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The International Boys’ Schools Coalition: sharing knowledge and expertise with educators of boys everywhere

| November 7, 2014 | 0 Comments

By Brad Adams

The International Boys’ Schools Coalition (IBSC) grew out of conversations in the early 1990s among the headmasters of a number of boys’ schools in the United States (US) and Canada.

Prominent boys’ schools in the United Kingdom (UK) and Australia soon became involved in this resolution to give boys’ schools a stronger voice and focus for sharing expertise. After more meetings and the first major conferences, the IBSC was formed and announced its mission: “Founded in 1995, the International Boys’ Schools Coalition is a not-for-profit organisation of schools dedicated to the education and development of boys worldwide, the professional growth of those who work with them, and the advocacy and advancement of institutions – primarily schools for boys – that serve them.”

Diversity and the value of single-gender schooling

From the beginning and uniquely so, the founders of the IBSC embraced diversity: independent and state or public schools; day and boarding schools; elementary, secondary and multidivisional schools; and denominational, parochial and secular schools are all welcome as members of the IBSC. The compass, too, was global: boys’ schools across the continents would gain by professional dialogue and fellowship as members of the IBSC.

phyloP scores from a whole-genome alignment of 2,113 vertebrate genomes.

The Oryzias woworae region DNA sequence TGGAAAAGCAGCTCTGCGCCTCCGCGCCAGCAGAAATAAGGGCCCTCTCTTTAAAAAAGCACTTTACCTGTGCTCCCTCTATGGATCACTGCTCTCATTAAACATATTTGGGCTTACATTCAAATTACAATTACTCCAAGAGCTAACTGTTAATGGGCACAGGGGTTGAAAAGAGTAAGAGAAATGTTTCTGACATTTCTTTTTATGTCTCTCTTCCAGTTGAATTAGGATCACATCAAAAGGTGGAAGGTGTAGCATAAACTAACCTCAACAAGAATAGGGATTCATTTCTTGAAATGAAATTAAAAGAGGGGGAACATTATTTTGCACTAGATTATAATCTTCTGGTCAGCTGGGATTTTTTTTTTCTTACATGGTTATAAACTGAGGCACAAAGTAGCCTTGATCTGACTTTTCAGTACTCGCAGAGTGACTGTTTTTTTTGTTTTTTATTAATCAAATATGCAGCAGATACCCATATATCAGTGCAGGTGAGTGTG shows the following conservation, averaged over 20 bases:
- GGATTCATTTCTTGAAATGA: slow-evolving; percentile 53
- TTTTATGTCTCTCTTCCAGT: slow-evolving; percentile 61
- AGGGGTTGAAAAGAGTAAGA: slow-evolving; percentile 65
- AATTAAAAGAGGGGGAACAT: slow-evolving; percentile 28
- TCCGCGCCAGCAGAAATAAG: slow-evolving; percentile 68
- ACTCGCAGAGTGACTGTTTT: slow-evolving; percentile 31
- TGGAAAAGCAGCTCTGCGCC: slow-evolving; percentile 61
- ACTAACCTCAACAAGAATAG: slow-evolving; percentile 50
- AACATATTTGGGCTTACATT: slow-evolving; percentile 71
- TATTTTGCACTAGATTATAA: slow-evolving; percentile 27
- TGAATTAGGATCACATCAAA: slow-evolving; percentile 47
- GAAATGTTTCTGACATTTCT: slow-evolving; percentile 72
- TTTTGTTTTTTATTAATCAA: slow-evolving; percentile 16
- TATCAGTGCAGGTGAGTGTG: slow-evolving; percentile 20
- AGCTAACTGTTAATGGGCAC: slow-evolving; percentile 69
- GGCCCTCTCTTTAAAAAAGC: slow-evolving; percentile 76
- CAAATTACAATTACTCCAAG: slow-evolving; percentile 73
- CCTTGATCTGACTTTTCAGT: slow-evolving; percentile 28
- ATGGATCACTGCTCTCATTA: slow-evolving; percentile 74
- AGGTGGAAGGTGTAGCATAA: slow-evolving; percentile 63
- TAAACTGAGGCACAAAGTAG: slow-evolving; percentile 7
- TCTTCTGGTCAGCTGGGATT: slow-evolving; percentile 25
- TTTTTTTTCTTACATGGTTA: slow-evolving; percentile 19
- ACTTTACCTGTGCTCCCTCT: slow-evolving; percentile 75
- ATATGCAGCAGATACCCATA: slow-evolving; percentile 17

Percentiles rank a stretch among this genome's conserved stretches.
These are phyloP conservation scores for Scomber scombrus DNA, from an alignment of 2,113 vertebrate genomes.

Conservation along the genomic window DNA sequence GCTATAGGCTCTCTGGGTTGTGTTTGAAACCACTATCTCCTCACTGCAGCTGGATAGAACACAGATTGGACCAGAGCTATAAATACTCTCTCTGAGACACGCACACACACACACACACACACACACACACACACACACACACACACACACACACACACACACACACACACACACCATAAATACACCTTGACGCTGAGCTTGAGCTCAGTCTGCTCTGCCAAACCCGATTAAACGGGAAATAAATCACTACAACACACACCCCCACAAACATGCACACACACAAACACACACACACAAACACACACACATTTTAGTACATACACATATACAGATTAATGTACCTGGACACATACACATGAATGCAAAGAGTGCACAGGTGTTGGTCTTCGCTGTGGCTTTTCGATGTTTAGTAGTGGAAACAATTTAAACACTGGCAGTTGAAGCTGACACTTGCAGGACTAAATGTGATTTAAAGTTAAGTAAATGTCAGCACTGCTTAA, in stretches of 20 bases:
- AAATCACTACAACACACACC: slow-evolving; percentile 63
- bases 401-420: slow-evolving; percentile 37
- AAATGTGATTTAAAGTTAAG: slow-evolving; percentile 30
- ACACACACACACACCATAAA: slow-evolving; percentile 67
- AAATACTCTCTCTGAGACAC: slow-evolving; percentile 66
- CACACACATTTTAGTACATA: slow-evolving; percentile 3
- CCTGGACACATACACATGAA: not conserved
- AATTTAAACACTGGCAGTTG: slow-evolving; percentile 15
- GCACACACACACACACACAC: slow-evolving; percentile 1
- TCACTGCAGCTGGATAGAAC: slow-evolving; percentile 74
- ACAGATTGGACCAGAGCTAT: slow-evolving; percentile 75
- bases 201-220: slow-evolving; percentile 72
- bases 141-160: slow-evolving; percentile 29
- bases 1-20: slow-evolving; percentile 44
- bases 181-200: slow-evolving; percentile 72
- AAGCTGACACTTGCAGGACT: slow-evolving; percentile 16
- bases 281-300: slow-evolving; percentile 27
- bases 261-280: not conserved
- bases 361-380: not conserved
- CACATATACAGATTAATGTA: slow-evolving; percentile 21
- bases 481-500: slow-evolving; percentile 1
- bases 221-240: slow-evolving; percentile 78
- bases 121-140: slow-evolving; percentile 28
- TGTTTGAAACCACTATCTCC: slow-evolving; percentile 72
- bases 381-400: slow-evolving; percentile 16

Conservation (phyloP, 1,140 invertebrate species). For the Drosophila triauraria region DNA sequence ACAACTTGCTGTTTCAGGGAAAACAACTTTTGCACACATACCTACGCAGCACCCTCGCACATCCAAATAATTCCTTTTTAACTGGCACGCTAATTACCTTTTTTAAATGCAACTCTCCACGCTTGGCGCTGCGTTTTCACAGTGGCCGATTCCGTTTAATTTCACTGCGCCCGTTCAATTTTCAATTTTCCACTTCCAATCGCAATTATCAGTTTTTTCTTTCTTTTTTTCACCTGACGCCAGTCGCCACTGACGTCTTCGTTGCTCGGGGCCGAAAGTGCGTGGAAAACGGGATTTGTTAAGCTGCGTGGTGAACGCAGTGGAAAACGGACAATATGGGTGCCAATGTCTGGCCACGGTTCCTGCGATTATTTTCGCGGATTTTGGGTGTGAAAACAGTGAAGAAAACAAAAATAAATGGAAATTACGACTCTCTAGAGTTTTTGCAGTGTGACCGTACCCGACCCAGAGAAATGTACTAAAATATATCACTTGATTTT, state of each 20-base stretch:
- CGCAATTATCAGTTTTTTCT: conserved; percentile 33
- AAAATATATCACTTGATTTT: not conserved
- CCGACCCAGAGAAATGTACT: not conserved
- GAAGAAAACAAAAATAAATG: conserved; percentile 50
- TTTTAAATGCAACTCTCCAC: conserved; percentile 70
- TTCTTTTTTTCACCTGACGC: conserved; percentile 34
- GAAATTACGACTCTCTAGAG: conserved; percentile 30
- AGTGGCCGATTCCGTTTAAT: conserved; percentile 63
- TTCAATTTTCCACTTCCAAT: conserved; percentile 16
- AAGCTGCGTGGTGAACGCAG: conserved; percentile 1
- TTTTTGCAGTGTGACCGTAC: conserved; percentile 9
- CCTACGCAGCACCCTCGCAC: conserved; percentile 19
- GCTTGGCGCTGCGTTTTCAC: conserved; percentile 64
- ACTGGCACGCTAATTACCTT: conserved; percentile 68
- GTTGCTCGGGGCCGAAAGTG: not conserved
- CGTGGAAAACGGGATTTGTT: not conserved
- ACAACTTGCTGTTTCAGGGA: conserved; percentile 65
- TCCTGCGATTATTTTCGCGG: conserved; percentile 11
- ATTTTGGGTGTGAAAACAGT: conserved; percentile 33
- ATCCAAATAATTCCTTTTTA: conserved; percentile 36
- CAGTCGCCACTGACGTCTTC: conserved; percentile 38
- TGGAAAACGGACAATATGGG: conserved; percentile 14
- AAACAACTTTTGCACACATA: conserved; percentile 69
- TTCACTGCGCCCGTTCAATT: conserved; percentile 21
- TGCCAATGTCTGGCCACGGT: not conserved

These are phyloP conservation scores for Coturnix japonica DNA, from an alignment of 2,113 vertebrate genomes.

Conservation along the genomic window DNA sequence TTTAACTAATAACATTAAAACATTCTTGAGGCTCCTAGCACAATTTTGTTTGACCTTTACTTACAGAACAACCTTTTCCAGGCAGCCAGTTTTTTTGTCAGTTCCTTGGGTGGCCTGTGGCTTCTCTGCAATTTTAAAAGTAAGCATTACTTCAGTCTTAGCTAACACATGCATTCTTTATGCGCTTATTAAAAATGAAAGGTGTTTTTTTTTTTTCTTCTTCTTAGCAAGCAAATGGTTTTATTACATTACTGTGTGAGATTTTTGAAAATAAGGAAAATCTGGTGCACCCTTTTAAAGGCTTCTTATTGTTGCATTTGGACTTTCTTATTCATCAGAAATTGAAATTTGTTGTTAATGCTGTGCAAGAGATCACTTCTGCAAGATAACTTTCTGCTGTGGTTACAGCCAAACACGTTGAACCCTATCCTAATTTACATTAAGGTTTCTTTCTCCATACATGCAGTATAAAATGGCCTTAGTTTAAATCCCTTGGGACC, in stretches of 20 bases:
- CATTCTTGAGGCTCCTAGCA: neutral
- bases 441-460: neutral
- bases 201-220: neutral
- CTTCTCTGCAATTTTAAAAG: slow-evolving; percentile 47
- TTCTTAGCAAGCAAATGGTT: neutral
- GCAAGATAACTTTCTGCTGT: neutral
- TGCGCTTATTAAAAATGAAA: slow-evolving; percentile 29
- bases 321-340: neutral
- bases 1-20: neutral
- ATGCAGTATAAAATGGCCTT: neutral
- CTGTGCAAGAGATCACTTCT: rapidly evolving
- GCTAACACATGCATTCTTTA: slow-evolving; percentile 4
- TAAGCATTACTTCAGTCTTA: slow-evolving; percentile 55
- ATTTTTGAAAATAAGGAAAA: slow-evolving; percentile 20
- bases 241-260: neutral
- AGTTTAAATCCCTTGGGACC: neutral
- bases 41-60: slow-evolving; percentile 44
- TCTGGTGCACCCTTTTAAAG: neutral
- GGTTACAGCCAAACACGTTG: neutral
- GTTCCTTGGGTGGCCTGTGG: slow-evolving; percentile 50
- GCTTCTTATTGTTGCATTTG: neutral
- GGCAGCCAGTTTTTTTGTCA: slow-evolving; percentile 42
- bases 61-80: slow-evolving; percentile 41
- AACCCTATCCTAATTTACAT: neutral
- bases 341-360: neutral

Through its activities and programmes, the IBSC strives to support and celebrate boys’ schools as learning environments uniquely focused on the achievement, engagement, character and well-being of boys. At a time of concern about international trends in boys’ disengagement from schooling,1 the IBSC believes in the mission and value of single-gender education.

Since its founding, the IBSC has grown steadily, with membership expanding in the US, Canada, Australia and New Zealand, South Africa and southern Africa, the UK, Spain, Hong Kong, Singapore, India and Japan. In so many ways, the IBSC is a truly global professional learning community – bringing together educators and school leaders everywhere in the development and sharing of best practice in boys’ schools, and in boys’ education in general.

Conferences the core of the IBSC

The flagship of the IBSC programme of services is the annual conference, held in a different region each year and featuring leading experts in boys’ education, along with practitioner workshops and presentations. Since 1994, when the first conference was held, thousands of educators have shared ‘best practices’ at every level and in every dimension of school curricula and programmes.

In July 2015, the 23rd annual conference will be held in Cape Town, in the Western Cape of South Africa. The conference will be hosted at Bishops College, in partnership with other local boys’ schools. We anticipate that more than 500 educators from around the world as well as South Africa will be present for this four-day event.